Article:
“It is good to have an end to journey toward; but it is the journey that matters, in the end.” ? Ernest Hemingway
It’s goal setting season, so I thought it would be helpful to point out the pitfalls.
Some times the best way to succeed is to know how to fail (and avoid it, or address it.)
I see so many people who achieve their goals, and so many people who don’t. I thought it would be helpful to nail down why so many people don’t achieve their goals, even when they have such good intentions.
Set Yourself Up for Success
I hope that with this list, it takes away the mystery why some people succeed and others don’t. I also hope that it helps re-inspire people who may have given up on goals, by showing how with a few changes, you can set yourself up for success. Lastly, I want to help people avoid some bitter disappointment, as well as help them get back on the horse, if they fall off.
If you master these pitfalls, you can better avoid them or deal with them on your journey, and actually reach your goals.
Wit that in mind, here is a list of the 10 best ways that people don’t achieve their goals …
1. You don’t have a burning desire.
It’s just not important enough. You don’t have enough pain, or you don’t have enough of a burning desire to make it happen. Without enough burning desire, you won’t stay the course. You won’t create enough momentum. You won’t expend enough energy and focus to get over the humps and hurdles you’ll face along your path.
Part of what can hold you back here, is if you have an internal conflict. While you might like the idea of achieving your goal, something inside might tug at you that says it’s not what you really want, or it changes something in some way and causes a problems.
2. You don’t have models, mentors, or maps.
Without a model of success, you’re winging it. You take on the risk of trying to figure out what might work. This can wear you down, or you can lose heart, because you don’t know which, if any, of your efforts will bear fruit. If you have a model of success, somebody who has already achieved what you want, you can learn from what works. It also gives you confidence, because you have a living picture of what’s possible.
Without a mentor, you may not get the guidance or the feedback you need. Also, in my experience, mentors are among the best short-cuts. So if you’re looking to find a faster path, or you want to steer clear of potential pitfalls, that’s where the right mentor can really help.
Lastly, without a map, you can easily get lost along the way. Imagine trying to drive across the country, say from Washington to New Jersey, without a map. While you know the general direction to head, there is a lot of ground to cover, and the potential for a great deal of wrong turns, and dead ends. I’ve done the trip in two days, and five days. I never could have done the trip in 2 days, without a map. A map can be a simple list of the steps you need to take to get from point A to point B, whether you’re starting a workout routine, or learning an instrument, or shipping the next big thing.
In my experience, models, mentors, and maps are the key to achieving goals more effectively.
3. You have the wrong strategy.
You don’t have an effective strategy, or, worse, you have the wrong strategy.
Simply put, a strategy guides your tactics. Wikipedia says strategy is ““A high level plan to achieve one or more goals under conditions of uncertainty.” Personally, I like how Clayton Christensen puts it: “Strategy is what you invest in.”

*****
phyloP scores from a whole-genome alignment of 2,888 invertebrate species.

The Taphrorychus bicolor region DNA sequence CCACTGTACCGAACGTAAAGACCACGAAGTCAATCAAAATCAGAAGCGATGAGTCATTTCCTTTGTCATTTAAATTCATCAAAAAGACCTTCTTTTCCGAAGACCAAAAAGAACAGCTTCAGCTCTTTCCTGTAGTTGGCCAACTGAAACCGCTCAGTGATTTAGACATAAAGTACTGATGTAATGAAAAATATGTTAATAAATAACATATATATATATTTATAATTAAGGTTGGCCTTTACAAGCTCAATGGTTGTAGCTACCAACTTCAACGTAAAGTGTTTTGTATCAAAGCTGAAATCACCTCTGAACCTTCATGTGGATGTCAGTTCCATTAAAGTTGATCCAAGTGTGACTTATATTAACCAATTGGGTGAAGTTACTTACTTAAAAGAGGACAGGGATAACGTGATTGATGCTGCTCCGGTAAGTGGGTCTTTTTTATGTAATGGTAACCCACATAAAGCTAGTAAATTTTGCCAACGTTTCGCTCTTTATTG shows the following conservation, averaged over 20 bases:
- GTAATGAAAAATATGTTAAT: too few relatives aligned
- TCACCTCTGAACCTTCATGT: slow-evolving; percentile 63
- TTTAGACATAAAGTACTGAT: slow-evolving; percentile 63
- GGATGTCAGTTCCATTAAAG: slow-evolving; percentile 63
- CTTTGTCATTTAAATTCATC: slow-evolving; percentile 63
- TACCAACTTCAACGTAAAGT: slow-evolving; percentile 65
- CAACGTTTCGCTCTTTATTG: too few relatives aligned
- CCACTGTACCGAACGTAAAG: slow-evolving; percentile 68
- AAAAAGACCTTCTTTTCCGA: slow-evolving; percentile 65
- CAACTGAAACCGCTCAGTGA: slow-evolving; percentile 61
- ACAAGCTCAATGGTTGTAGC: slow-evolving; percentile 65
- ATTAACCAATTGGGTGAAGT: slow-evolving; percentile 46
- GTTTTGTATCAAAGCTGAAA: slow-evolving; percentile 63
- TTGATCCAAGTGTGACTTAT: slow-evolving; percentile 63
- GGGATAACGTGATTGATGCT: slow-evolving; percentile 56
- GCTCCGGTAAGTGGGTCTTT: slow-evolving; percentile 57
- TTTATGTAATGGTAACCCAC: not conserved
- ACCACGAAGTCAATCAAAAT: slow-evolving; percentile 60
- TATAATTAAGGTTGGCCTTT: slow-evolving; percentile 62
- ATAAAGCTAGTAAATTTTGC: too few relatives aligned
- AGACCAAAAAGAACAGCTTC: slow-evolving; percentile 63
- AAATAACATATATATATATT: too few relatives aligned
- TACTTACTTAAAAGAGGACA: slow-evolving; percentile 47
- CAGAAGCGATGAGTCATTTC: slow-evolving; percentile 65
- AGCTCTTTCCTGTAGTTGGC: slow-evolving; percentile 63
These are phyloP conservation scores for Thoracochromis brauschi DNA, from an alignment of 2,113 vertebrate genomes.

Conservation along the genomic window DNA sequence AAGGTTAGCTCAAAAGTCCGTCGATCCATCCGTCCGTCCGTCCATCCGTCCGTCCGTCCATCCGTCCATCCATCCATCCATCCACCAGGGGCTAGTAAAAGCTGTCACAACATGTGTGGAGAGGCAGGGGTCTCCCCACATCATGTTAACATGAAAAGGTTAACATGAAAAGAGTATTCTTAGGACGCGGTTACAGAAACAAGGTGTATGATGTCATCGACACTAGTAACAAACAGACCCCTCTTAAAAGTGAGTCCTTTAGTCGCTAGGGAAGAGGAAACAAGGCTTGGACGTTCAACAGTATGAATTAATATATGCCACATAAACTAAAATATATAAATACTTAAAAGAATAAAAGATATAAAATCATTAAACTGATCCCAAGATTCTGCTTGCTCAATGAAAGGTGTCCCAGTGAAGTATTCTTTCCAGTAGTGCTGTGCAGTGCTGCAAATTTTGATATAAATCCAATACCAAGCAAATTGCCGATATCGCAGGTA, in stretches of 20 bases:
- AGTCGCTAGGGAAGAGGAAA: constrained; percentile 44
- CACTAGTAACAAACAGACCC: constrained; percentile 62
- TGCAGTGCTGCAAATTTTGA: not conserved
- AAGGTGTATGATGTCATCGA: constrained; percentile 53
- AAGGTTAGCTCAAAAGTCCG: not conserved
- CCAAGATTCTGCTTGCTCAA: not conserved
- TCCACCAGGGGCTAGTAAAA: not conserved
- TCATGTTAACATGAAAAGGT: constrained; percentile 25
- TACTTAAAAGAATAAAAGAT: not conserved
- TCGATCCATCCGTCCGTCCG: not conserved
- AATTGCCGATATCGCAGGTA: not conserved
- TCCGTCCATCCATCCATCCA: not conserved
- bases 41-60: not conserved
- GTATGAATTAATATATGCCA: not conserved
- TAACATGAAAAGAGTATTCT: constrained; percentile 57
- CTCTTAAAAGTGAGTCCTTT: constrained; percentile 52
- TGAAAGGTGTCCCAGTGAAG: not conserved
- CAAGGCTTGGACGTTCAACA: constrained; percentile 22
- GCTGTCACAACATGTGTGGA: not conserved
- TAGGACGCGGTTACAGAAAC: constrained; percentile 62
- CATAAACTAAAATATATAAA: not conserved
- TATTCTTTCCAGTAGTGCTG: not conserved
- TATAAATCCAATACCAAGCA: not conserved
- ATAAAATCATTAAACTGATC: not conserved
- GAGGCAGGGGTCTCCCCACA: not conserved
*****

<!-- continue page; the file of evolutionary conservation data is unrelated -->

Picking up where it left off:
Some people chase their dreams over a lifetime, but they use the wrong strategy. Maybe they put their nest egg in the wrong financial basket. Maybe they work and slave at the wrong thing. Maybe they try the wrong medical miracle or settle for the wrong treatment. Maybe they try the wrong diet or exercise program. How many people have climbed the corporate ladder only to find their ladder was up against the wrong wall?
It’s now wonder why Tony Robbins calls himself a strategist and why he invests in finding the best strategies for business and life. Strategies are the recipes for results. They are how you lose the battle, but win the war in the long run.
4. You do goal setting, but you don’t do goal planning.
This is where the bulk of people fall down. So many people do goal setting, but fail to do goal planning. In other words, they figure out the goals and what they want to achieve, but they don’t do the work to put a real plan in place.
This is the part where you figure out what do you actually need to do to achieve your goals. This is the part where you put in the effort to put a plan on paper of the steps you need to take, the resources you need, and the time you need to spend (it’s an investment.)
For example, it’s hard to learn guitar this year if you don’t make time for a weekly lesson. It’s hard to learn to tango if you don’t actually sign up for lessons, and go each week. It’s hard to achieve your fitness goals, if you don’t make time in the morning to actually do your workout.
5. You don’t add your goals to your schedule.
If you set new goals for this year, but you don’t change your schedule to reflect them, you won’t likely achieve them. Your schedule reflects your priorities far better than anything you ever tell people out loud or in your head.
How you spend your time is how you reflect your priorities.
For example, if you want to get in great shape this year, by thinking about it often, and imagining that the pounds melt away, that’s far less effective than working out each morning from 6:00 to 6:30 AM with a program that works for you.
6. You don’t dream big.
So many people dive into goals without really stepping into the future and first dreaming big. If you don’t first dream big, then your goals won’t inspire you. For your goals to work for you, they need to help you realize your dreams.
They connect where you are today with where you want to be.
If you first dream big in different areas of your life, such as career, relationships, health, and wealth, then you can breathe new life into any potential goals.
It’s how you make goals that matter.
It’s only when your goals matter that your goals can inspire you, help you focus, and help you make the trade-offs or sacrifices that you need to make, as you pursue your dreams.
7. You visualize achieving your goal, but you don’t visualize how to deal with challenges and setbacks.